So thank heavens for Andrew Wilkie MP and Senator Nick Xenophon, and the Australian Churches Task Group with spokespersons like Reverend Tim Costello, who have created a climate in which politicians on both sides of politics can entertain courageous actions to limit the damage of the poker machine industry, building on the data and recommendations of the Productivity Commission. Well done to the Gillard government in signalling it will stand up for reasonable legislation (which takes into consideration local impacts) to implement MPC.

Sadly, the Opposition leader has seemingly come to a different conclusion, one that smells of political expediency rather than moral leadership in the national interest. However, maybe the right decision will also be the politically correct view if the result of a poll announced last July is accurate. Australian National University researchers found that 74 per cent of respondents agreed with the proposition that “people should be limited to spending an amount they nominate before they start gambling”.

Apparently, the public has sound instincts on this issue, for MPC is premised on the common sense view that once gamblers are ‘in the zone’, mesmerised by all the bells and whistles of the gaming room, they are less likely to make safe choices. In a recent article in the respected medical journal Lancet Dr David Hodgins of the University of Calgary gave support to the anticipated Australian MPC initiative adding that it is likely to give problem and at risk gamblers some defence against their vulnerability to myths like the belief that the only way to recover losses is to continue gambling or the belief that a win is due after several losses.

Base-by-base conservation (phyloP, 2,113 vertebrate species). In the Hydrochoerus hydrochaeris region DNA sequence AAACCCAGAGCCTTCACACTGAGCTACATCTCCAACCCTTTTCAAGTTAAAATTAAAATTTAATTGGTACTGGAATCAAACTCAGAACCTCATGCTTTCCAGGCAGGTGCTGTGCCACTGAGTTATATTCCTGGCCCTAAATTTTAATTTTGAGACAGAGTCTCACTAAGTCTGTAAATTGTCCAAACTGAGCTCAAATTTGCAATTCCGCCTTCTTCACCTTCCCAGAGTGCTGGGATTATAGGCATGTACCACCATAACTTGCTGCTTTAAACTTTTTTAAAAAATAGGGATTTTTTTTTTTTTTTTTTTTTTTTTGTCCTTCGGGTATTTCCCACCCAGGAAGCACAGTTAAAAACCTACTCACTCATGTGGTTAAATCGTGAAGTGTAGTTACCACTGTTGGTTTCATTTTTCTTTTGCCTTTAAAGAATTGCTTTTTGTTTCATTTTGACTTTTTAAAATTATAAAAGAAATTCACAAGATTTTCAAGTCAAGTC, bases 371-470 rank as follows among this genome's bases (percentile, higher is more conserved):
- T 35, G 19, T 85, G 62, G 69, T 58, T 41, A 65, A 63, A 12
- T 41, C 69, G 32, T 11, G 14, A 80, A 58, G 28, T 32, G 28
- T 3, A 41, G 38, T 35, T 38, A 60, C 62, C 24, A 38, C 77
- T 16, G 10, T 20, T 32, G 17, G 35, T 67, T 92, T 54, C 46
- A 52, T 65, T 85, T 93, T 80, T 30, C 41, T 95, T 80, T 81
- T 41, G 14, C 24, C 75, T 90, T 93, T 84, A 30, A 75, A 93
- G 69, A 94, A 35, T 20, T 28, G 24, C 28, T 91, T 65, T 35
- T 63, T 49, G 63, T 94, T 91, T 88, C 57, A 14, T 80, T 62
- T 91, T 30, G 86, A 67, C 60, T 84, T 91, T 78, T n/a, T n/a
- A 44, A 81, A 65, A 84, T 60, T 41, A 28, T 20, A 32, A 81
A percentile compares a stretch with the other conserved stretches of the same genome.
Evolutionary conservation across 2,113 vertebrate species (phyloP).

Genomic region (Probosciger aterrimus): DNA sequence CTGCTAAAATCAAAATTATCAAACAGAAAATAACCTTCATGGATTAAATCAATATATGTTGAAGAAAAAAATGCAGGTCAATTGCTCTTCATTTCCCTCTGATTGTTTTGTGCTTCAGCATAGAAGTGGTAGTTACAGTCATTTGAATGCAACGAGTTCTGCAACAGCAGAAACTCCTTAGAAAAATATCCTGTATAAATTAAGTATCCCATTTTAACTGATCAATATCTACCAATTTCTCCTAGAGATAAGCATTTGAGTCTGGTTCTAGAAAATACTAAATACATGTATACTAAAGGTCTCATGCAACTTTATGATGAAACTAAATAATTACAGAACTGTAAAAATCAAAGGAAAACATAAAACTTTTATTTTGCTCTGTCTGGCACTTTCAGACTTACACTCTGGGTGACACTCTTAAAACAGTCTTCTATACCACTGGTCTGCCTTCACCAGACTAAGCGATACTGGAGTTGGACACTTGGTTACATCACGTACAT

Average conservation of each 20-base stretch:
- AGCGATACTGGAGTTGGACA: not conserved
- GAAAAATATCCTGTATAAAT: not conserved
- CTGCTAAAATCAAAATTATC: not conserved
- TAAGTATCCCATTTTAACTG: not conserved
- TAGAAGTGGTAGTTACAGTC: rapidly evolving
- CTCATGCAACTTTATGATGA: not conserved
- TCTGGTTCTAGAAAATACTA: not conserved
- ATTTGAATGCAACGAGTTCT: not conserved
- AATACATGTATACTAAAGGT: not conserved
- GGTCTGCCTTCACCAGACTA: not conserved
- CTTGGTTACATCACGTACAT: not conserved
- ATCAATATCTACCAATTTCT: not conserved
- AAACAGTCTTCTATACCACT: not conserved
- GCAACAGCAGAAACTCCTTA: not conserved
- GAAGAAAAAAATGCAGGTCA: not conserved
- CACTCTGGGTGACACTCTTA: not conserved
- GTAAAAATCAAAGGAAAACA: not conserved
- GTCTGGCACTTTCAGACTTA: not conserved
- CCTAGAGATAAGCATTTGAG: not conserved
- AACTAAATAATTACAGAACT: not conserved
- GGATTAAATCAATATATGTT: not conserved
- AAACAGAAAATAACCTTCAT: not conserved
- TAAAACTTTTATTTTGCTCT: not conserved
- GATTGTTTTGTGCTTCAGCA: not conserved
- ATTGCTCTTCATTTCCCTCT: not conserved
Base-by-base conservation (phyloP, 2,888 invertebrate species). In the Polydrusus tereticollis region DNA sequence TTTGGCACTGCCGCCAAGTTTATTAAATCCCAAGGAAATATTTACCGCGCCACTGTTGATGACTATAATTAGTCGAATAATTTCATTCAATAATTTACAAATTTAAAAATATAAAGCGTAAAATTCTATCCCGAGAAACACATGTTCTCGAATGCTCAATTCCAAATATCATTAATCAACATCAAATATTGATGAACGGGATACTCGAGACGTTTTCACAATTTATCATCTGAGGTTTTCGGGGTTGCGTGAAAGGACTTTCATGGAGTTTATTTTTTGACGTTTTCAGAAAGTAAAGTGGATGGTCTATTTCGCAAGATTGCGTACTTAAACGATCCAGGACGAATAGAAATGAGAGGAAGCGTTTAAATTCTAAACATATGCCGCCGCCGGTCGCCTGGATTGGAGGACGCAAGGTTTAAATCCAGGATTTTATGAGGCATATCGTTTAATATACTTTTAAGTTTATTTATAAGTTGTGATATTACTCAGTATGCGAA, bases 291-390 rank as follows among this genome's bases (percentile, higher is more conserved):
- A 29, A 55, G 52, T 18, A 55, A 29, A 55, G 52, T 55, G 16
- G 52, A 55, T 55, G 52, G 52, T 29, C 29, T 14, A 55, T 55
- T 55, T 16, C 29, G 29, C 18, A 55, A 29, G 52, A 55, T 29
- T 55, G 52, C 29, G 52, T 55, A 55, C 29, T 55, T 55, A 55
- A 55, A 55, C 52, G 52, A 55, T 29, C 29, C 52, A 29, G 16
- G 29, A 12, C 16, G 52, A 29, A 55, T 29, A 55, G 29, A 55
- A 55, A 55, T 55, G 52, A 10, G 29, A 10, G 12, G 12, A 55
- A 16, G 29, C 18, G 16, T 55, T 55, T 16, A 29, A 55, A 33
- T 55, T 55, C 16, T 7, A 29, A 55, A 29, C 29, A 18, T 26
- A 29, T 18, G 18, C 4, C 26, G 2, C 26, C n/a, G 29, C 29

While it is arguable that MPC will not “cure” entrenched problem gambling, its impact on the bottom line of big clubs, especially in large urban centres, is likely to expose those clubs who, unjustifiably, rely on problem gamblers to maintain their operations.

There is no suggestion of a prohibitionist approach here. However, reducing the sheer volume of gambling in the community has to be helpful, but it is a lesson we learn slowly. If Mr Wilkie and Co. have a win this time there are plenty of other challenges awaiting them: internet gambling and escalating sports betting for a start. Come to think of it, my schoolboy essay has not really dated: Australia faces a major problem in trying to stop a contagion.

Dr Noel Preston is Adjunct Professor in the Griffith University Key Centre for Ethics, Law, Justice and Governance. He is the author of Understanding Ethics (20O1, Federation Press, Sydney), and several texts on public sector ethics. Noel Preston’s recent book is Beyond the Boundary: a memoir exploring ethics, politics and spirituality (Zeus Publications). He is a member of the board of the Centre for an Ethical Society.